Come Friday, San Franciscans must put on their clothes.
A law banning public nudity in The City will go into effect after the U.S. District Court in San Francisco dismissed a challenge Tuesday.
The case was filed last year by four nudists who said covering up violated their First Amendment rights to express their political views. However, the court disagreed. In a hearing earlier this month, the judge in the case said it takes more than disrobing in public to make a political statement.
Although Tuesday’s “nude-in” at City Hall involved slightly more journalists than nudists, a small band of completely disrobed people turned out to protest a proposed citywide ban on public nakedness.
They held signs depicting classical paintings of naked subjects, along with disparaging remarks about Supervisor Scott Wiener, who recently proposed the ban after he said he had received too many complaints from residents in his Castro district. Read More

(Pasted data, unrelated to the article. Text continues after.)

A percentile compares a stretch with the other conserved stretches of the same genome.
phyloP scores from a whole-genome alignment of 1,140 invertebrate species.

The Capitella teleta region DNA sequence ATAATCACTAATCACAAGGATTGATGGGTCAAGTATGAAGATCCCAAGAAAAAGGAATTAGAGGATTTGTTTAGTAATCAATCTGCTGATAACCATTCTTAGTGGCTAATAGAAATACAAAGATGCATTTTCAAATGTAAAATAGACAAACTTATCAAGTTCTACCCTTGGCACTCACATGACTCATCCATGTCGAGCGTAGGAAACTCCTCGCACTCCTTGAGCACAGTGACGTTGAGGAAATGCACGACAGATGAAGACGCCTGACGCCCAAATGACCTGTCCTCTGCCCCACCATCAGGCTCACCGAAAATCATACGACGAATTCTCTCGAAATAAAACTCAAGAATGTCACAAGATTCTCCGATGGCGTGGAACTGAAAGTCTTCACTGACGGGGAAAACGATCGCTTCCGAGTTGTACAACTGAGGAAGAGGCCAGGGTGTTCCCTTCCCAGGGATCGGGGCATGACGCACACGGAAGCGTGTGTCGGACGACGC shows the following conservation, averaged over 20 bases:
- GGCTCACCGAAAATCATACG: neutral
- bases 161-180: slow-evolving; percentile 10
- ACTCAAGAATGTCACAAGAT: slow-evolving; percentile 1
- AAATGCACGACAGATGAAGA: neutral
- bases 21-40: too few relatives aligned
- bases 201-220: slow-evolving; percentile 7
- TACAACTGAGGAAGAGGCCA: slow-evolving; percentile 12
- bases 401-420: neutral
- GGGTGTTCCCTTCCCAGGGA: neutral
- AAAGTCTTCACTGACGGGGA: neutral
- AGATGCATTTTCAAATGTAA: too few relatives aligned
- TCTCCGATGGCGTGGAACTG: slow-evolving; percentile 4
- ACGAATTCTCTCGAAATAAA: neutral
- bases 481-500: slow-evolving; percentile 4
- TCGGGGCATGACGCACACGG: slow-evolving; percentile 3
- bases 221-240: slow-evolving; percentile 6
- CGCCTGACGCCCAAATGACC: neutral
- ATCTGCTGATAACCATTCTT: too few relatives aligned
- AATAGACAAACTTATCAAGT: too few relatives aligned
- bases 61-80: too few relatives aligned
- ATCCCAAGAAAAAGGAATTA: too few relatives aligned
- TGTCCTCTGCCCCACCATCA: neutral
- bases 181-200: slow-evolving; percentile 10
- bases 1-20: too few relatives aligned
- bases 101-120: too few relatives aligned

San Francisco Supervisor Scott Wiener arrived at Tuesday's board meeting to find a napkin lying on his seat -- a nod to legislation he introduced last week proposing restrictions on public nudists in the city.The napkin was placed on the seat as a joke by Supervisor Sean Elsbernd, who Wiener said "has taken a special interest in my public sanitary habits" since the legislation was introduced. Read More
George Davis has been arrested 15 times, but he doesn’t consider himself a criminal. He’s just naked. In public. A lot. He’s one of several unclothed Castro regulars who have become just as much of a landmark in the neighborhood as the rainbow flag. Read More